An investigation into the black markets operating on Facebook has claimed that looted skulls and other human remains are a thriving online business, despite both the legal and moral implications.
According to Live Science, an investigation into the human remains-focused black markets showed a seedy underbelly to a website more often known for its social networking. A vast majority of the groups were private, meaning only those accepted could see what items were for sale.
One example was a skull that was reported to have been stolen in 2013 from the Sousse catacombs — an ancient necropolis in Tunisia that holds some of the oldest Christian burials in the world. The seller, based in the state of Washington, openly admitted to stealing a skull with a "very dark ancient patina" and was offering the piece for $550.
Though the origin of the skull might be worrying, arguably worse were the items that had vague or no information about the source. For example, the remains of fetuses, infants and children are particularly popular despite the fact that few details are given about how these remains came to be available for sale.
One seller was offering the skull of a "young teen female" for $1,300. Though the seller claimed that the skull was legally acquired and could provide the proper documentation, no other information was given about the skull — including whether or not the girl's death had come from a criminal act.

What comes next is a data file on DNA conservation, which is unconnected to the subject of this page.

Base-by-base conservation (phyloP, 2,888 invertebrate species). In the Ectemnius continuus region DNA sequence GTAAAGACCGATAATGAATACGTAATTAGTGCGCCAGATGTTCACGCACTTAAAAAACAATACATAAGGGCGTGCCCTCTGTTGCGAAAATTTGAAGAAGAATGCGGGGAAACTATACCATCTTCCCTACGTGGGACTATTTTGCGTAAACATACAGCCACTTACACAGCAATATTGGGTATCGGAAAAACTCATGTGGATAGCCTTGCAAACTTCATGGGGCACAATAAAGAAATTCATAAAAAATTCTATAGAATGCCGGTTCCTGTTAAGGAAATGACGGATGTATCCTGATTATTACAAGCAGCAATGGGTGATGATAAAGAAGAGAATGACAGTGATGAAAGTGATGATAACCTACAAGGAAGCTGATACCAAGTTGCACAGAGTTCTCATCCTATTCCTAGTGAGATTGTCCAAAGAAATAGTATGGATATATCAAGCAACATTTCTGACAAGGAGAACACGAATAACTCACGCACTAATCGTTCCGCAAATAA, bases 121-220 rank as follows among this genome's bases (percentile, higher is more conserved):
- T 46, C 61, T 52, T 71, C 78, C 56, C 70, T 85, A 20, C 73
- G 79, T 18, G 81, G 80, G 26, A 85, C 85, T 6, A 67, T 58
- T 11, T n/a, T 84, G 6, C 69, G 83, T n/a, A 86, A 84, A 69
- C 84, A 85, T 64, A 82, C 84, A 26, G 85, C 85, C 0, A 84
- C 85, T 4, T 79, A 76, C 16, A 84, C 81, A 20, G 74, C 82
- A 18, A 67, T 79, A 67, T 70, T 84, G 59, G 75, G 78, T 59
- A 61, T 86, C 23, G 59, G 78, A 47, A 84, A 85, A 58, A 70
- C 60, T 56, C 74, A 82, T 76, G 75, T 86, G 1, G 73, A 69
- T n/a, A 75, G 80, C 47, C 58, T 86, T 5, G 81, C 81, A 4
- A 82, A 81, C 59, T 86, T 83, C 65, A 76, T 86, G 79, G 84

The investigation found hundreds of other items that included human remains. Many of them consisted of parts of almost fully formed fetuses in jars — many of which were labeled as "scientific specimens."
Other examples were novelty items that somehow had human remains incorporated into them, such as a human skin-bound book or a knife with a human bone handle. Investigators even found some elongated Peruvian head skulls that were available for sale, which experts have claimed were almost certainly robbed from burial sites.
"Because commerce on the internet and on social media is so poorly regulated, it's literally like the Wild West with no sheriffs," explained Gretchen Peters, co-founder of the Alliance to Counter Crime Online, an organization fighting crime and corruption.
Facebook currently has a policy that bans the sale of human remains on the site. Since the article detailed the number of black markets flourishing through the company, a number have been shut down. However, Live Science noted that many are still in operation.
The report comes as the tech giant has been under fire regarding its stance on hate speech. As was previously reported by The Inquisitr, CEO Mark Zuckerberg has lost $7 billion due to ongoing boycotts protesting Facebook's policies.